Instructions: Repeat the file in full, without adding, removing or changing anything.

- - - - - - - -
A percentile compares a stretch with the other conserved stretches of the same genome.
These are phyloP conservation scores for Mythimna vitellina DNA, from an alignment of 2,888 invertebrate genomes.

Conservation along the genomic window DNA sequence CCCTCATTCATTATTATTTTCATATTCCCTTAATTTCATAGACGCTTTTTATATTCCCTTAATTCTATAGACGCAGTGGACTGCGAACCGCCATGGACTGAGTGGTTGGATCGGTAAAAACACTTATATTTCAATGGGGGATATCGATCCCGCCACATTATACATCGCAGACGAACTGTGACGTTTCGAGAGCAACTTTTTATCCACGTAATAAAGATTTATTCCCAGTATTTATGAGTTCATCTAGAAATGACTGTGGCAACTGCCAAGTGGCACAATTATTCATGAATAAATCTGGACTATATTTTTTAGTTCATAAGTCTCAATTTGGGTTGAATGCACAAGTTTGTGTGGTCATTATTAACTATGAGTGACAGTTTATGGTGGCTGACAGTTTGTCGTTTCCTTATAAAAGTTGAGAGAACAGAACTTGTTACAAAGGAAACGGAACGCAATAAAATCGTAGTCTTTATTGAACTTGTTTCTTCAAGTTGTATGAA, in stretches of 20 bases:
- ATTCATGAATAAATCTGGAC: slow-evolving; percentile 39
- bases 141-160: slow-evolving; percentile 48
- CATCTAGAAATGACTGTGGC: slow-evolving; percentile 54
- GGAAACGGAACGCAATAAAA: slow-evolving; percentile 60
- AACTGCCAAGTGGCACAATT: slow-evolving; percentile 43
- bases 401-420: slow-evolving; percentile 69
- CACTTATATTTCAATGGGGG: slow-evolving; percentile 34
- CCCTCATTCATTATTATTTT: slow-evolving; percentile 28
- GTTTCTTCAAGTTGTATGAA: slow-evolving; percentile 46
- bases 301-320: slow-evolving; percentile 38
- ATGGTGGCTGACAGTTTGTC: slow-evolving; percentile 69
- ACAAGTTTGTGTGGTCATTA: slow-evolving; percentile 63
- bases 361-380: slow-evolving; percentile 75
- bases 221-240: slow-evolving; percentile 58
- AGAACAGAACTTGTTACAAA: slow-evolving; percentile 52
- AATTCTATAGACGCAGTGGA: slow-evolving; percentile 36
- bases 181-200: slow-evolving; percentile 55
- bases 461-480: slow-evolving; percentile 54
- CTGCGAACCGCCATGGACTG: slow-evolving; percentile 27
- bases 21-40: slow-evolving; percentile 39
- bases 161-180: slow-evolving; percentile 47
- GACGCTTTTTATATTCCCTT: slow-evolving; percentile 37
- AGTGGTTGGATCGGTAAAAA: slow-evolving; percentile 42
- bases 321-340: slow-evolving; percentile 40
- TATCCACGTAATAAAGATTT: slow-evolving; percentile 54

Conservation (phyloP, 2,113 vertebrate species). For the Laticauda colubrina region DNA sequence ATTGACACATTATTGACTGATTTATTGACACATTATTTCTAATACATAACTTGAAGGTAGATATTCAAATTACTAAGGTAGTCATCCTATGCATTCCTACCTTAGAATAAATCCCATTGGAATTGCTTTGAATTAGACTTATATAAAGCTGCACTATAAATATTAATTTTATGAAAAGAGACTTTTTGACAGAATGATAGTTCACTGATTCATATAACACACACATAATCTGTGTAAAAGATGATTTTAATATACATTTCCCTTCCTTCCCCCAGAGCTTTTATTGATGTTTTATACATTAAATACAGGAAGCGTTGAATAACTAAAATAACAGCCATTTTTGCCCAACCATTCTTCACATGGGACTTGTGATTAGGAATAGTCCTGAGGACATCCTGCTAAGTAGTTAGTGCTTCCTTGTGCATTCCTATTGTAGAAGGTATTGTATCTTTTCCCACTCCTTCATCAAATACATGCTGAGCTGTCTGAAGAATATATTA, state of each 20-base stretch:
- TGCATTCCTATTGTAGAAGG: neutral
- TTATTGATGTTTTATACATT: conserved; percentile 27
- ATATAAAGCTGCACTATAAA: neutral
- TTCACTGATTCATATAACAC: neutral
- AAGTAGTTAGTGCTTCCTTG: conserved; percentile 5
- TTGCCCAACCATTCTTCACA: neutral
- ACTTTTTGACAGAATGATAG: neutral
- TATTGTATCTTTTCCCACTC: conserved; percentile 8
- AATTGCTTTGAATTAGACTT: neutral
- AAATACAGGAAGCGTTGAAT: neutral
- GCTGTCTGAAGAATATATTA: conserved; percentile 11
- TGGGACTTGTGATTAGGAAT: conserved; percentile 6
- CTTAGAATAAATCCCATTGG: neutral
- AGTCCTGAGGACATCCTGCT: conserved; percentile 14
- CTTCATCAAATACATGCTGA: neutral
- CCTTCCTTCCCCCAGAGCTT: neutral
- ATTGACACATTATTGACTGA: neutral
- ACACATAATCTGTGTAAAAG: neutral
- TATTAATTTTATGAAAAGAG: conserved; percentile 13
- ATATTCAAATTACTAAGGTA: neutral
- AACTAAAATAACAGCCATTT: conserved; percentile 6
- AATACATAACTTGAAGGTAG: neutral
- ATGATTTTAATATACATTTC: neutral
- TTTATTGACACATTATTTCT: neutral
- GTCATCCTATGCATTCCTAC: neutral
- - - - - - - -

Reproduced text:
A percentile compares a stretch with the other conserved stretches of the same genome.
These are phyloP conservation scores for Mythimna vitellina DNA, from an alignment of 2,888 invertebrate genomes.

Conservation along the genomic window DNA sequence CCCTCATTCATTATTATTTTCATATTCCCTTAATTTCATAGACGCTTTTTATATTCCCTTAATTCTATAGACGCAGTGGACTGCGAACCGCCATGGACTGAGTGGTTGGATCGGTAAAAACACTTATATTTCAATGGGGGATATCGATCCCGCCACATTATACATCGCAGACGAACTGTGACGTTTCGAGAGCAACTTTTTATCCACGTAATAAAGATTTATTCCCAGTATTTATGAGTTCATCTAGAAATGACTGTGGCAACTGCCAAGTGGCACAATTATTCATGAATAAATCTGGACTATATTTTTTAGTTCATAAGTCTCAATTTGGGTTGAATGCACAAGTTTGTGTGGTCATTATTAACTATGAGTGACAGTTTATGGTGGCTGACAGTTTGTCGTTTCCTTATAAAAGTTGAGAGAACAGAACTTGTTACAAAGGAAACGGAACGCAATAAAATCGTAGTCTTTATTGAACTTGTTTCTTCAAGTTGTATGAA, in stretches of 20 bases:
- ATTCATGAATAAATCTGGAC: slow-evolving; percentile 39
- bases 141-160: slow-evolving; percentile 48
- CATCTAGAAATGACTGTGGC: slow-evolving; percentile 54
- GGAAACGGAACGCAATAAAA: slow-evolving; percentile 60
- AACTGCCAAGTGGCACAATT: slow-evolving; percentile 43
- bases 401-420: slow-evolving; percentile 69
- CACTTATATTTCAATGGGGG: slow-evolving; percentile 34
- CCCTCATTCATTATTATTTT: slow-evolving; percentile 28
- GTTTCTTCAAGTTGTATGAA: slow-evolving; percentile 46
- bases 301-320: slow-evolving; percentile 38
- ATGGTGGCTGACAGTTTGTC: slow-evolving; percentile 69
- ACAAGTTTGTGTGGTCATTA: slow-evolving; percentile 63
- bases 361-380: slow-evolving; percentile 75
- bases 221-240: slow-evolving; percentile 58
- AGAACAGAACTTGTTACAAA: slow-evolving; percentile 52
- AATTCTATAGACGCAGTGGA: slow-evolving; percentile 36
- bases 181-200: slow-evolving; percentile 55
- bases 461-480: slow-evolving; percentile 54
- CTGCGAACCGCCATGGACTG: slow-evolving; percentile 27
- bases 21-40: slow-evolving; percentile 39
- bases 161-180: slow-evolving; percentile 47
- GACGCTTTTTATATTCCCTT: slow-evolving; percentile 37
- AGTGGTTGGATCGGTAAAAA: slow-evolving; percentile 42
- bases 321-340: slow-evolving; percentile 40
- TATCCACGTAATAAAGATTT: slow-evolving; percentile 54

Conservation (phyloP, 2,113 vertebrate species). For the Laticauda colubrina region DNA sequence ATTGACACATTATTGACTGATTTATTGACACATTATTTCTAATACATAACTTGAAGGTAGATATTCAAATTACTAAGGTAGTCATCCTATGCATTCCTACCTTAGAATAAATCCCATTGGAATTGCTTTGAATTAGACTTATATAAAGCTGCACTATAAATATTAATTTTATGAAAAGAGACTTTTTGACAGAATGATAGTTCACTGATTCATATAACACACACATAATCTGTGTAAAAGATGATTTTAATATACATTTCCCTTCCTTCCCCCAGAGCTTTTATTGATGTTTTATACATTAAATACAGGAAGCGTTGAATAACTAAAATAACAGCCATTTTTGCCCAACCATTCTTCACATGGGACTTGTGATTAGGAATAGTCCTGAGGACATCCTGCTAAGTAGTTAGTGCTTCCTTGTGCATTCCTATTGTAGAAGGTATTGTATCTTTTCCCACTCCTTCATCAAATACATGCTGAGCTGTCTGAAGAATATATTA, state of each 20-base stretch:
- TGCATTCCTATTGTAGAAGG: neutral
- TTATTGATGTTTTATACATT: conserved; percentile 27
- ATATAAAGCTGCACTATAAA: neutral
- TTCACTGATTCATATAACAC: neutral
- AAGTAGTTAGTGCTTCCTTG: conserved; percentile 5
- TTGCCCAACCATTCTTCACA: neutral
- ACTTTTTGACAGAATGATAG: neutral
- TATTGTATCTTTTCCCACTC: conserved; percentile 8
- AATTGCTTTGAATTAGACTT: neutral
- AAATACAGGAAGCGTTGAAT: neutral
- GCTGTCTGAAGAATATATTA: conserved; percentile 11
- TGGGACTTGTGATTAGGAAT: conserved; percentile 6
- CTTAGAATAAATCCCATTGG: neutral
- AGTCCTGAGGACATCCTGCT: conserved; percentile 14
- CTTCATCAAATACATGCTGA: neutral
- CCTTCCTTCCCCCAGAGCTT: neutral
- ATTGACACATTATTGACTGA: neutral
- ACACATAATCTGTGTAAAAG: neutral
- TATTAATTTTATGAAAAGAG: conserved; percentile 13
- ATATTCAAATTACTAAGGTA: neutral
- AACTAAAATAACAGCCATTT: conserved; percentile 6
- AATACATAACTTGAAGGTAG: neutral
- ATGATTTTAATATACATTTC: neutral
- TTTATTGACACATTATTTCT: neutral
- GTCATCCTATGCATTCCTAC: neutral